Juno Loves Legs by Karl Geary

In this bittersweet coming-of-age story, scrappy childhood friends from Dublin’s outskirts grow tenuously into young adults with only one another for support.

Juno Loves Legs is a sensitive, scarred coming-of-age story by Karl Geary (Montpelier Parade) set in a troubled housing estate and nearby Dublin in the 1980s. Amid poverty, a harsh and judgmental Catholicism, family dysfunction and personal torment, preteens Juno and Seán form an unlikely but sturdy friendship that will carry them through trauma and violence and–if they’re lucky–into a wider, freer life.

Juno’s harried mother takes in sewing alterations for the neighbors, who look down on her family’s poverty and cheat her out of her meager pay. Her father drinks his days away. “Mam shouted up at him; he shouted down at her. They were two mouths and I was their ear.” Her older sister is absent following her own particularly awful childhood. Catholic school is a trial for a girl as headstrong and underprivileged as Juno. “We were beaten. A sour-smelling odour emerged from Father before he was done. And even Sister’s hands were crimson.” Then she meets Seán, who is shockingly clean but whose home life is equally, if differently, disturbed. For his awkward height she dubs him Legs, and they form an alliance, until an extraordinary act of violence tears everything apart. Years later in Dublin, with new troubles, the young adult versions of these childhood friends attempt a beautiful, possibly doomed, second start.

Juno’s first-person voice is angry, indignant, righteous, both jaded and pitifully innocent: at 12 she sets out to save the family by calling in the small debts owed her mother by their neighbors, but in her temper botches the job. She blusters to hide her vulnerability, where Legs leaves his tender side open and allows the blows to land. Not only the world at large–strangers, predatory adults, a grimly punishing Catholic church, the big city–but their own families are hopelessly cruel to these misfit children: Juno for her poverty, Legs for his sexuality. (A kind librarian provides an appealing single point of light.) They are stronger together, and their bond is artless, crude and true. This is in part a story about the families we build for ourselves: an ode to friendship in which the friends may still not survive. Geary’s young protagonists will face shocking pains before the ending, which glimmers with a touch of hope.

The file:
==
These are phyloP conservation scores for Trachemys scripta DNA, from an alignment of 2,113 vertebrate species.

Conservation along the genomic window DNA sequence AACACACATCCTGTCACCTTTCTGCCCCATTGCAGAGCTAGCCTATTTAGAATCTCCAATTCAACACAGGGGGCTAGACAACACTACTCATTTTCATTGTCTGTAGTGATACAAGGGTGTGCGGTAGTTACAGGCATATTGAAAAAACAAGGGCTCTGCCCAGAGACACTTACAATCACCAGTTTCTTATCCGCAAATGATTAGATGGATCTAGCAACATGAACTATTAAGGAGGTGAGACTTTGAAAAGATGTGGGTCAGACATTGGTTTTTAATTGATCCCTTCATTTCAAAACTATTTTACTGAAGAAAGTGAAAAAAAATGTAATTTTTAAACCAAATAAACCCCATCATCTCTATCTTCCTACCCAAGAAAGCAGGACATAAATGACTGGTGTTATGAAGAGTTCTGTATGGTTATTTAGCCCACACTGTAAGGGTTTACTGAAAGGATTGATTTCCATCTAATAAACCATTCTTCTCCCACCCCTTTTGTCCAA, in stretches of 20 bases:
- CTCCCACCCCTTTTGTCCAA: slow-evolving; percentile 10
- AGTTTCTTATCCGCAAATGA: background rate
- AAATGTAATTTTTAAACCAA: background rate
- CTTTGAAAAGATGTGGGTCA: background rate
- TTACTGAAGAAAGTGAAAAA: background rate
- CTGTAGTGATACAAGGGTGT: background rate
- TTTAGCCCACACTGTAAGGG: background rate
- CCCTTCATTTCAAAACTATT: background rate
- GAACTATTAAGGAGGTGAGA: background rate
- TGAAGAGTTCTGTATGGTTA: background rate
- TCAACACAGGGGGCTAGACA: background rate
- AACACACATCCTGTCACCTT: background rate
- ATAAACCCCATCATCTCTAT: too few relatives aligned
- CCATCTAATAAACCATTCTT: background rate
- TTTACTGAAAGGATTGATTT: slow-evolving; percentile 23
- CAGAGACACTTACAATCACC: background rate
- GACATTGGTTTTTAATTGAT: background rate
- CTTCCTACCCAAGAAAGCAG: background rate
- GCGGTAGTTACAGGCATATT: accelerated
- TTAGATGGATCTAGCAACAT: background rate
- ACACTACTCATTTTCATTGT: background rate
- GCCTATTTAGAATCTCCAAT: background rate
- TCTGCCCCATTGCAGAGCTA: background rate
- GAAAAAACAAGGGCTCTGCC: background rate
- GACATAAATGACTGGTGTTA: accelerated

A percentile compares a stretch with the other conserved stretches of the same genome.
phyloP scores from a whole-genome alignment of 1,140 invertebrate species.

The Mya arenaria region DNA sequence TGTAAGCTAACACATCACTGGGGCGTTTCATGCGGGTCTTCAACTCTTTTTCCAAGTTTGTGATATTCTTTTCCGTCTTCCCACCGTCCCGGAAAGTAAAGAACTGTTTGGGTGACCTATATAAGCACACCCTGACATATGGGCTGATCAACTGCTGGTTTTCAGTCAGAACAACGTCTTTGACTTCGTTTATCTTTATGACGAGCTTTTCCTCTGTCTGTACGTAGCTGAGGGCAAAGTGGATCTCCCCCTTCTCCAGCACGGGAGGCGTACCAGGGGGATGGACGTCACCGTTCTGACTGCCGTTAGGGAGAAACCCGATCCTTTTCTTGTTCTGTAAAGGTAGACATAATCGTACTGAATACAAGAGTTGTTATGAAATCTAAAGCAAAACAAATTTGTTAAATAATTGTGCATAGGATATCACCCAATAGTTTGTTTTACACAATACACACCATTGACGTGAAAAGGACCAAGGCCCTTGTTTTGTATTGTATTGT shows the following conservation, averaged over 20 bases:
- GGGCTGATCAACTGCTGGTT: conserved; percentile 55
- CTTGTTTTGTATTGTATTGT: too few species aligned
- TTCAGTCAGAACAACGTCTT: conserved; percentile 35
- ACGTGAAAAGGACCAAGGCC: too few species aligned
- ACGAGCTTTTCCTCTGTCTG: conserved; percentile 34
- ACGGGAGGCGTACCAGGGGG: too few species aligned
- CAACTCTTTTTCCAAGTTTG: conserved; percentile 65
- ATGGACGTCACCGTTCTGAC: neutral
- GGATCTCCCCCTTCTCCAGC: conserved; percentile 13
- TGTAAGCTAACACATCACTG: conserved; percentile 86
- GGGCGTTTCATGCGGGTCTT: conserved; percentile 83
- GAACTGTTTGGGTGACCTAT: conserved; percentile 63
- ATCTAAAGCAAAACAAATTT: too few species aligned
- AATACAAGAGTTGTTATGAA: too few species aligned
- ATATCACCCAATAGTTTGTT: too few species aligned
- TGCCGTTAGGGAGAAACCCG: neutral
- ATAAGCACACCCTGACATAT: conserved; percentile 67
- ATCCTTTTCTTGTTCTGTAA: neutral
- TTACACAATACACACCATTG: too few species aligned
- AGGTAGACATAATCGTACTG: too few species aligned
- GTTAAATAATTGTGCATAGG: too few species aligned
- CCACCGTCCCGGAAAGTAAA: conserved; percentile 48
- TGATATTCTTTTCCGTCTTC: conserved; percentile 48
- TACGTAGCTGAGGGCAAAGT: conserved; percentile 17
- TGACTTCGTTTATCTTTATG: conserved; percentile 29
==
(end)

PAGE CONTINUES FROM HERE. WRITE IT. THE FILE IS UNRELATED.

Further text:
Juno Loves Legs is tender and heartbreaking. Young friendship takes on all the world’s challenges–love, art, family, the simple and overwhelming task of survival–with tragic, poignant results. Readers will find Juno’s bravado and Legs’s persistent sweetness unforgettable.

This review originally ran in the March 23, 2023 issue of Shelf Awareness for the Book Trade. To subscribe, click here.

Rating: 7 small debts.

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